Sometimes the internet is a teacher, albeit accidentally.
Elementary school dismissal is often a frantic but adorable daily event.
Kids are saying goodbye to one another like it’s their last day on either or the end of summer when really they’re going to see one another again in less than 24 hours.
I remember as a kid how even a few hours felt like an eternity, so I understand the soldier leaving for war-level goodbyes.
My daughter and I walked to the car and a boy strolling behind us said goodbye and, without turning, she muttered a goodbye.
He did it again, and so did she, with an even softer inflection the second time.
Ever the people pleaser, I said, “Is that the way we say goodbye to people?” and she turned around and said goodbye a third time and said his name.
I’m not sure why the first two farewells weren’t good enough for me. That’s my baggage to unpack.
The classmate was accompanied by his mother, so I’m guessing much of my issue focused on the mom thinking, oh, she’s so polite.
Again, my luggage to unload.
She remained mum for most of the walk to the car, finally opening up before climbing into the backseat.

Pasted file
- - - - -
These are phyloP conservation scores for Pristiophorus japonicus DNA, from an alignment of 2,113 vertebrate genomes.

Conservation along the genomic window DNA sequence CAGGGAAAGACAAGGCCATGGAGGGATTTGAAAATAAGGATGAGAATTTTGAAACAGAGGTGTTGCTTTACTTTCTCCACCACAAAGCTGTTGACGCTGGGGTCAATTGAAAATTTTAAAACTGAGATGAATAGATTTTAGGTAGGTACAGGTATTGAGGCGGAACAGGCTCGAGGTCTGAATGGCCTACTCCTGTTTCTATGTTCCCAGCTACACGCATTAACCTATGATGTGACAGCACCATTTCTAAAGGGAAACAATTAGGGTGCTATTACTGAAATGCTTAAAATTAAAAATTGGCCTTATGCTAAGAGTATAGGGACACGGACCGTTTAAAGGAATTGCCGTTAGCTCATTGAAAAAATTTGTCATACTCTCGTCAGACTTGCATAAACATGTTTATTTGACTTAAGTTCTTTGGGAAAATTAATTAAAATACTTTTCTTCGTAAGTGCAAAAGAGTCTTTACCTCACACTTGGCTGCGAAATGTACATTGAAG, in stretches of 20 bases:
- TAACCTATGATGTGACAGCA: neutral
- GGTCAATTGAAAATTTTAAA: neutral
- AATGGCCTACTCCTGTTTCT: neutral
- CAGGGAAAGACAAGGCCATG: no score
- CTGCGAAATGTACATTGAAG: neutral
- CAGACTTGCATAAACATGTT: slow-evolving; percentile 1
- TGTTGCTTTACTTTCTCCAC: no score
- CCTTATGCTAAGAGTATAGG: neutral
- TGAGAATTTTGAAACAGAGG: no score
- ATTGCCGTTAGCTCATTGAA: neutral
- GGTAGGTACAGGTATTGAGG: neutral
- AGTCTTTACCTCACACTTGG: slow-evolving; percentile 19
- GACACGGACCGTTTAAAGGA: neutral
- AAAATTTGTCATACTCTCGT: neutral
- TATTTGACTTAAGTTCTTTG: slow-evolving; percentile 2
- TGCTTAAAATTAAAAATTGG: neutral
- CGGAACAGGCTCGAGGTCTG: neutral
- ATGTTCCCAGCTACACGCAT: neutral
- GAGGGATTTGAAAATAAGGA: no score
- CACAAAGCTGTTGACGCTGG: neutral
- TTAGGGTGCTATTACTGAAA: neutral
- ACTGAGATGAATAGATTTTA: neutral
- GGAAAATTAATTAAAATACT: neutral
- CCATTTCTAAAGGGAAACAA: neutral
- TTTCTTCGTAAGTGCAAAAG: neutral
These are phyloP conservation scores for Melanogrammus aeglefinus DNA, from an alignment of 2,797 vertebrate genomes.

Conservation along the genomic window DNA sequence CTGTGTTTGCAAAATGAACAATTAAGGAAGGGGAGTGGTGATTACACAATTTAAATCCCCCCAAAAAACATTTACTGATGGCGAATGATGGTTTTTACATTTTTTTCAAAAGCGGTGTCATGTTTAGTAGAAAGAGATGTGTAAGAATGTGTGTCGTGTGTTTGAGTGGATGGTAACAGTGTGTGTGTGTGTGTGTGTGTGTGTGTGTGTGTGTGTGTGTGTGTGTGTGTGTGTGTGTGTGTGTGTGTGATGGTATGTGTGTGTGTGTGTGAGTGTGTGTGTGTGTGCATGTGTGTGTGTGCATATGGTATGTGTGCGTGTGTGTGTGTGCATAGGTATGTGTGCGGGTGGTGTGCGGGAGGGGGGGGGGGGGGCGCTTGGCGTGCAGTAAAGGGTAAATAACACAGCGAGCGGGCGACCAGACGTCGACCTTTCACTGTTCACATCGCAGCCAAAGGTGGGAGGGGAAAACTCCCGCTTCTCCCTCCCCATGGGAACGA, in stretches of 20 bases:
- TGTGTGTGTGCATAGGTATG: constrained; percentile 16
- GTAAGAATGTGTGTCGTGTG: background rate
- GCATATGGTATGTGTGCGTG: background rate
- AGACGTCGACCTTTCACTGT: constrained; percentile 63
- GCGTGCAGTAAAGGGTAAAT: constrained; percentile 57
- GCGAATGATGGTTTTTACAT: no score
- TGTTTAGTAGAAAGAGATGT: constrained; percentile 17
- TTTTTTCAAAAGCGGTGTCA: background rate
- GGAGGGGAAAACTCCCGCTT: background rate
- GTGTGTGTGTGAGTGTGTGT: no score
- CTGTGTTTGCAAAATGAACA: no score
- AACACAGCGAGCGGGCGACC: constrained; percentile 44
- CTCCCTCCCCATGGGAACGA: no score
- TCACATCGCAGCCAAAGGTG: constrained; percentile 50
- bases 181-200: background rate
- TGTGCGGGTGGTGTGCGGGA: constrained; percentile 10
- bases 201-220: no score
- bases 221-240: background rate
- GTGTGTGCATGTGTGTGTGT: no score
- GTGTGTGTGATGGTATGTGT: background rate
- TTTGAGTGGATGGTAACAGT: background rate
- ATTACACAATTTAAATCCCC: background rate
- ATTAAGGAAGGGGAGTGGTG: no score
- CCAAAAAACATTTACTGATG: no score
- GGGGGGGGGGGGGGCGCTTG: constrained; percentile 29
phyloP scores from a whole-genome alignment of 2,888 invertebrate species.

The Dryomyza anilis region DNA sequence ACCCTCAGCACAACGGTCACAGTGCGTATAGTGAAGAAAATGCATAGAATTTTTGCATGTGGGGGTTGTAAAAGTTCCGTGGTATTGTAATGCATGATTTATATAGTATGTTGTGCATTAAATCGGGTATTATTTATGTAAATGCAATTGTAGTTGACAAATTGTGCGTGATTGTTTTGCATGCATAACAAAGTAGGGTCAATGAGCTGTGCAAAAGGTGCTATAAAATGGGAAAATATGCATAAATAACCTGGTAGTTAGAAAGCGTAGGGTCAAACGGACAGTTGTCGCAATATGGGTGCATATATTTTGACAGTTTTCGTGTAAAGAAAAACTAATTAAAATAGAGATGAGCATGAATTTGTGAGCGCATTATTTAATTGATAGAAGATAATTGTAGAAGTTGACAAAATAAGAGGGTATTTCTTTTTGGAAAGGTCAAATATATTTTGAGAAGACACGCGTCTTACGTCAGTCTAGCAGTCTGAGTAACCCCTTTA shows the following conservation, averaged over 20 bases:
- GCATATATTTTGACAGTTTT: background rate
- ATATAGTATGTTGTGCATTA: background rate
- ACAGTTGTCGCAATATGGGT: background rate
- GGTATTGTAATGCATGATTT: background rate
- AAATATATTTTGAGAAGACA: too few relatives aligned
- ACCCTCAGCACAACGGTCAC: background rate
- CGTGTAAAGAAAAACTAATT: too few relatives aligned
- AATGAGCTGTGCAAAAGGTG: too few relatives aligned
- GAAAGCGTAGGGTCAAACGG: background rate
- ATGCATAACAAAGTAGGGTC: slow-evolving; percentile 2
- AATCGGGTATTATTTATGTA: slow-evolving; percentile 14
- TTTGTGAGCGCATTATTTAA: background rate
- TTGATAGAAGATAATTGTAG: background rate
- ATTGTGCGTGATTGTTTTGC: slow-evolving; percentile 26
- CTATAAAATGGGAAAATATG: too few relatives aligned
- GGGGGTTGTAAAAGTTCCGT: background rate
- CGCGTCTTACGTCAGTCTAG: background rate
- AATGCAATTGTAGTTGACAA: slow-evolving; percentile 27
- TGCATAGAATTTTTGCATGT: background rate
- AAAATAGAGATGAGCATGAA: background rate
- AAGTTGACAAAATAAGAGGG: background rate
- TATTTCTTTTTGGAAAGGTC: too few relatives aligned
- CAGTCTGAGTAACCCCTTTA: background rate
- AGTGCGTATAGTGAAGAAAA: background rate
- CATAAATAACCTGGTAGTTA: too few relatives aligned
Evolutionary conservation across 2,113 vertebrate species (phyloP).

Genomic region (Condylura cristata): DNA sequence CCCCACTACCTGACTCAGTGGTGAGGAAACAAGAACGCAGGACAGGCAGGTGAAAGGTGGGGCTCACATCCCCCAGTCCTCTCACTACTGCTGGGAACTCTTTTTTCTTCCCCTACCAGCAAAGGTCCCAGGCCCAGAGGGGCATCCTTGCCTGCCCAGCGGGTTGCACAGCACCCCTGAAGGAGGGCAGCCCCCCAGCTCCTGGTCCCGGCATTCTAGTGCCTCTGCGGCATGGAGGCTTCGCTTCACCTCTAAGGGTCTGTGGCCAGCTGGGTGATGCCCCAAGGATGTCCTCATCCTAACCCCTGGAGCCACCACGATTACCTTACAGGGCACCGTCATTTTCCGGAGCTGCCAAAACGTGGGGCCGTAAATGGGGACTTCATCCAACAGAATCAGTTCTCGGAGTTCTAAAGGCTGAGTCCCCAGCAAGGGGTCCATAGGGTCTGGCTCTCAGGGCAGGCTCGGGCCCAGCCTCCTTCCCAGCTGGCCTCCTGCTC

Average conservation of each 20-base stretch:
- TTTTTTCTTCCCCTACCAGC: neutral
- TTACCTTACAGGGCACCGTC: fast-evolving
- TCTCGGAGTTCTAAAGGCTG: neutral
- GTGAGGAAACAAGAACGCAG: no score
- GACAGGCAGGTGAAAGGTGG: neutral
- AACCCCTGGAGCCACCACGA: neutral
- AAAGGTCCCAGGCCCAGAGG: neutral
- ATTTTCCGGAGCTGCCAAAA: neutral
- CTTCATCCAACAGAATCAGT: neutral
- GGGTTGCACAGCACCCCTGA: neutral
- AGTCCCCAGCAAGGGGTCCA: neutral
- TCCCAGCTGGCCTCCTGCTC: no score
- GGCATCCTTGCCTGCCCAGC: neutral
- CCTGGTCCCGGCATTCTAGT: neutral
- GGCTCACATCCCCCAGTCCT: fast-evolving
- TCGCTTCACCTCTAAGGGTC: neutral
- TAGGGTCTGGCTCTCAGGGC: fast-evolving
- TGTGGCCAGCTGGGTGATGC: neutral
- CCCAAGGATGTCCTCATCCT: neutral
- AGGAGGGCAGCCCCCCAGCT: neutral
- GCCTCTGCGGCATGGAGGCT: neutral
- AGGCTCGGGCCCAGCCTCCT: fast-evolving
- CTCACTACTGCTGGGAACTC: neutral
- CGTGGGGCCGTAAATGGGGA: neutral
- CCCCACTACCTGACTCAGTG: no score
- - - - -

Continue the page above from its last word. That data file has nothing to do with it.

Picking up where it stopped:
The reason she didn’t give the young boy a rousing send-off the way she does other kids in her class is because she often works in groups with him and he’s not attentive or helpful to the group in any way.
I’m trying to pay attention, and he’s messing around, and I’ve asked him to stop, and he doesn’t.
And now, back to the internet.
That morning a quote popped up in my Instagram feed. It said something to the effect of “teach your daughters it’s OK not to be liked by everyone and tell them not to spend time trying to make it happen.”
She has her reasons for a half-hearted response. She even took the high road and acknowledged Mr. Distraction in some way.
It’s easy to forget my kids have their particular backstories and histories with people and if my daughter wants to blow off a goodbye, or completely ignore a person, I should just let her do her thing.
Thank you, internet.
If you’d like to subliminally teach me more about being a father to a daughter, I’m all eyes.
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